1 Preface

Note: This is a book in progress which will be expanded/updated frequently and unpredictably. It will never be finished, or, more precisely, it will be finished when I am. All suggestions for improvement are welcome. At gifi.stat.ucla.edu/bras there is a pdf version of the book, the Rmd file with all the code chunks, the tex, md, and html files, the figures, the R code, and whatever else is needed for perfect reproducibility.

Many recent algorithms in computational statistics are variations on a common theme. In this book we discuss four such classes of algorithms. Or, more precisely, we discuss a single large class of algorithms, and we show how various well-known classes of statistical algorithms fit into this common framework. The types of algorithms we consider are, in logical order,

Algorithm Types

Figure 1.1: Algorithm Types

There is not much statistics, in the sense of data analysis or inference, in this book. It is almost exclusively about deterministic optimization problems (although we shall optimize a likelihood function or two). Some of our results have been derived in the statistical literature in the context of maximizing a multinomial or multinormal likelihood function. In most cases statisticians have developed their own results, not relying on the more comprehensive results in the optimization literature. We will try, from the start, to use existing results and apply them to our specific optimization methods.

There are many, many excellent books on optimization and mathematical programming. Without a doubt the canonical reference for statisticians is, and will be for many years to come, the book by Lange (2013). In particular his chapters 7,8, 9, and 12 have substantial overlap with this book. There is even more overlap with the book in progress MM Optimization Algorithms (Lange 2016 (in press)).

For the record, the books that have been most useful to me throughout my personal optimization career are Ortega and Rheinboldt (1970a), Ostrowski (1966), Rockafellar (1970), and, above all, Zangwill (1969). They were all published in a five year interval, at the end of the sixties. Around that time also started the ten-year period of my greatest intellectual curiosity and creativity.

Throughout the book we try to present our results in three different languages: the language of mathematics, the language of graphics, and the programming language R. We use R for all computations, tables, and figures (R Core Team 2016). In fact, all figures and tables are dynamically generated by chunks of R code using knitr (Xie 2015) and bookdown (Xie 2016) .

There are many examples throughout the book. They are usually presented in considerable and sometimes exasperating detail, with code, computations, and figures. I like to work on such examples, so please indulge me. It is nice to have an infinite number of pages available. The examples are mostly in separate subsections, so if you do not like them you can easily skip them.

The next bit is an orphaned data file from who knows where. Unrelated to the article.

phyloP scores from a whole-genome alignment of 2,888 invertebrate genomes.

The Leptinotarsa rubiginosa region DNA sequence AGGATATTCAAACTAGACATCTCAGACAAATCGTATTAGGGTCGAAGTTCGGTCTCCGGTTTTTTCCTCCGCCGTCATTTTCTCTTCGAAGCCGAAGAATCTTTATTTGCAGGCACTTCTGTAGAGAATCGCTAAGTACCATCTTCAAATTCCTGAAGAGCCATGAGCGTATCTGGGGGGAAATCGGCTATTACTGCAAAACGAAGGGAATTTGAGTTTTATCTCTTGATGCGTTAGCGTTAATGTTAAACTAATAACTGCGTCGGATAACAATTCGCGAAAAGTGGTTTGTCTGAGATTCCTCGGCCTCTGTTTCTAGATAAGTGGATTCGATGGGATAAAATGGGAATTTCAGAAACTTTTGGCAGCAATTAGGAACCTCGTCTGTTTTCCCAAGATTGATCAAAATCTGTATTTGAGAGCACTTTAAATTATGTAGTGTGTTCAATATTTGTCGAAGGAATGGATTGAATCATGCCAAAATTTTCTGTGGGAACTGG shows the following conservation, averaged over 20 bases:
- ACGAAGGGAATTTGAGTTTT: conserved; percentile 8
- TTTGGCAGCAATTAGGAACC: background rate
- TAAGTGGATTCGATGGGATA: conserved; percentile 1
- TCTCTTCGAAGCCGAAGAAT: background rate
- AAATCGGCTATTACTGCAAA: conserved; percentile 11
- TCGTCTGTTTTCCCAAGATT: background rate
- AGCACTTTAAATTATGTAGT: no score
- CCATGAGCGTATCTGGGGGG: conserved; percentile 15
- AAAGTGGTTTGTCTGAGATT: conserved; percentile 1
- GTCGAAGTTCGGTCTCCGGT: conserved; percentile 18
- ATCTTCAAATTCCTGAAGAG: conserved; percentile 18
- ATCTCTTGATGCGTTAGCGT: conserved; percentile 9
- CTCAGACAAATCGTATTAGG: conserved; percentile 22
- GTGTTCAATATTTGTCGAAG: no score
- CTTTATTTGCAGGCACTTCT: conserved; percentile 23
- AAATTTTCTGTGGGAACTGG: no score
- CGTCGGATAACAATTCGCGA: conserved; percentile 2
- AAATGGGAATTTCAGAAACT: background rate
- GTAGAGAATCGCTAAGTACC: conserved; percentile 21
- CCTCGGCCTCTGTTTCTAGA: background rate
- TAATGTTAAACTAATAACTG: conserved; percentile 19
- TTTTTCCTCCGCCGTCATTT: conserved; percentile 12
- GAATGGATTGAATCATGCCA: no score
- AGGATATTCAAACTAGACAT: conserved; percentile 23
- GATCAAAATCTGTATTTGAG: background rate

In many cases the examples are simple one-dimensional optimization problems, which is maybe surprising, because the techniques we discuss are largely intended for high-dimensional problems. To further simplify the examples the functions involved are often cubic or quartic polynomials. Thus these small examples are not particularly representative for the types of applications we are interested in, but they are used to produce nice graphs, a more complete analysis, and illustrations of various general principles and properties. Also it sometimes makes sense to think of the polynomial examples as models, in the same sense in which the quadratic is a model for Newton’s method.

Many of the remaining examples are taken from multivariate statistical analysis, which we define in the broadest possible sense. It includes data analysis using linear and bilinear algebra, and in particular it includes multidimensional scaling and cluster analysis. Given my history, it is probably not surprising that many examples have their origin in psychometrics, and mre specifically in publications of researchers directly or loosely associated with the Data Theory group at Leiden University, starting in 1968. See Van der Heijden and Sijtsma (1996).

We take the point of view in this book that having global convergence of an iterative algorithm, i.e. convergence from an arbitrary starting point, is a desirable property. But it is neither necessary nor sufficient for the usefulness of the algorithm, because in addition one needs information about its speed of convergence. We try to give as much information as possible about convergence speed and complexity in our presentation of the examples.

It should be noted that this book is a corrected, updated, and expanded version of a twenty year old chapter in a conference proceedings volume (De Leeuw 1994). It will not be possible to erase all the traces of its humble beginnings. Specifically, references will often be to material from before 1994, and more recent work will probably be less completely covered.

Much of the material in this book is pasted together from published and unpublished papers and reports. This may lead to inconsistencies in the notation and to annoying duplications. Over time I will eliminate these blemishes as much as possible.

Items in the bibliography freely available on the internet are hyperlinked by title to external pdf files. This includes all published and unpublished works authored or co-authored by me. They can also be found in my bibliography of about 750 items, most of them linked to pdf files, on my server gifi.stat.ucla.edu.